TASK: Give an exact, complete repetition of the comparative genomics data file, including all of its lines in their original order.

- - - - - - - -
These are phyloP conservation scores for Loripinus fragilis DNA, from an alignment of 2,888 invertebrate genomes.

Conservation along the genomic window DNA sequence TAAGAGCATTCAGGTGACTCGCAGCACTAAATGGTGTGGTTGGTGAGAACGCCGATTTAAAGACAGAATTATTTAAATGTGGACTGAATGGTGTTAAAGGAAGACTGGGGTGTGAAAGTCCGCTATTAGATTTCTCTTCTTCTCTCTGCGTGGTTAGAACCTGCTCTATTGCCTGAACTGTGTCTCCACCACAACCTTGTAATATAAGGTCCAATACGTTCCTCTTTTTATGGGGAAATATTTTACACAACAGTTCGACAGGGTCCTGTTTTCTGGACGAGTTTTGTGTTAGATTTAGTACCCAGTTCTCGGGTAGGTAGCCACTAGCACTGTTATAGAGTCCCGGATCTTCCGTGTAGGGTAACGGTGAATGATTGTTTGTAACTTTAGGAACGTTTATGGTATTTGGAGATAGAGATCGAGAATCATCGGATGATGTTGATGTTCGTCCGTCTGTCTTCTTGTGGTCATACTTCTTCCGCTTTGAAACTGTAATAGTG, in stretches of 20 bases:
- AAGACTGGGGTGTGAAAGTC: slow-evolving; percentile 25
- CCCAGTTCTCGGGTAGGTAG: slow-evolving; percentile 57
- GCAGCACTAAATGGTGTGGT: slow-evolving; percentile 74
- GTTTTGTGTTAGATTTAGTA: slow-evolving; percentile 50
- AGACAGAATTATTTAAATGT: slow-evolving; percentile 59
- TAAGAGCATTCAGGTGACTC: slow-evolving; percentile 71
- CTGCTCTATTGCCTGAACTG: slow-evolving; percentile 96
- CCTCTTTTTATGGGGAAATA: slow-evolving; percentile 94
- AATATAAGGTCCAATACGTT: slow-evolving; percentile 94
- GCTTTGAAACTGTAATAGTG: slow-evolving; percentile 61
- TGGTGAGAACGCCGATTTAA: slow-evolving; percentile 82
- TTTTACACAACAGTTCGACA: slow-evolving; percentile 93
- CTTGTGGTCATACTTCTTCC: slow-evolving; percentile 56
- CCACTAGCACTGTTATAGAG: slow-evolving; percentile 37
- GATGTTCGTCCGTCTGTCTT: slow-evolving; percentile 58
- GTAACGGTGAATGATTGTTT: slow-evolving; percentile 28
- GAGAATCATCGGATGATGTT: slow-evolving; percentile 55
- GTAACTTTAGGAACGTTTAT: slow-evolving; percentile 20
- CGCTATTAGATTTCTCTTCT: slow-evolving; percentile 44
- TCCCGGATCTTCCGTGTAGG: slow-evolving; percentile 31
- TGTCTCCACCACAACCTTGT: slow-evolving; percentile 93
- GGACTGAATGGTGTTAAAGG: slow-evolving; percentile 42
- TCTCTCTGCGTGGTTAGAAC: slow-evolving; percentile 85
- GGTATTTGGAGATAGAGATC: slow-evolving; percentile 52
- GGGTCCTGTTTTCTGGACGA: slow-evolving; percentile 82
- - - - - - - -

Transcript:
These are phyloP conservation scores for Loripinus fragilis DNA, from an alignment of 2,888 invertebrate genomes.

Conservation along the genomic window DNA sequence TAAGAGCATTCAGGTGACTCGCAGCACTAAATGGTGTGGTTGGTGAGAACGCCGATTTAAAGACAGAATTATTTAAATGTGGACTGAATGGTGTTAAAGGAAGACTGGGGTGTGAAAGTCCGCTATTAGATTTCTCTTCTTCTCTCTGCGTGGTTAGAACCTGCTCTATTGCCTGAACTGTGTCTCCACCACAACCTTGTAATATAAGGTCCAATACGTTCCTCTTTTTATGGGGAAATATTTTACACAACAGTTCGACAGGGTCCTGTTTTCTGGACGAGTTTTGTGTTAGATTTAGTACCCAGTTCTCGGGTAGGTAGCCACTAGCACTGTTATAGAGTCCCGGATCTTCCGTGTAGGGTAACGGTGAATGATTGTTTGTAACTTTAGGAACGTTTATGGTATTTGGAGATAGAGATCGAGAATCATCGGATGATGTTGATGTTCGTCCGTCTGTCTTCTTGTGGTCATACTTCTTCCGCTTTGAAACTGTAATAGTG, in stretches of 20 bases:
- AAGACTGGGGTGTGAAAGTC: slow-evolving; percentile 25
- CCCAGTTCTCGGGTAGGTAG: slow-evolving; percentile 57
- GCAGCACTAAATGGTGTGGT: slow-evolving; percentile 74
- GTTTTGTGTTAGATTTAGTA: slow-evolving; percentile 50
- AGACAGAATTATTTAAATGT: slow-evolving; percentile 59
- TAAGAGCATTCAGGTGACTC: slow-evolving; percentile 71
- CTGCTCTATTGCCTGAACTG: slow-evolving; percentile 96
- CCTCTTTTTATGGGGAAATA: slow-evolving; percentile 94
- AATATAAGGTCCAATACGTT: slow-evolving; percentile 94
- GCTTTGAAACTGTAATAGTG: slow-evolving; percentile 61
- TGGTGAGAACGCCGATTTAA: slow-evolving; percentile 82
- TTTTACACAACAGTTCGACA: slow-evolving; percentile 93
- CTTGTGGTCATACTTCTTCC: slow-evolving; percentile 56
- CCACTAGCACTGTTATAGAG: slow-evolving; percentile 37
- GATGTTCGTCCGTCTGTCTT: slow-evolving; percentile 58
- GTAACGGTGAATGATTGTTT: slow-evolving; percentile 28
- GAGAATCATCGGATGATGTT: slow-evolving; percentile 55
- GTAACTTTAGGAACGTTTAT: slow-evolving; percentile 20
- CGCTATTAGATTTCTCTTCT: slow-evolving; percentile 44
- TCCCGGATCTTCCGTGTAGG: slow-evolving; percentile 31
- TGTCTCCACCACAACCTTGT: slow-evolving; percentile 93
- GGACTGAATGGTGTTAAAGG: slow-evolving; percentile 42
- TCTCTCTGCGTGGTTAGAAC: slow-evolving; percentile 85
- GGTATTTGGAGATAGAGATC: slow-evolving; percentile 52
- GGGTCCTGTTTTCTGGACGA: slow-evolving; percentile 82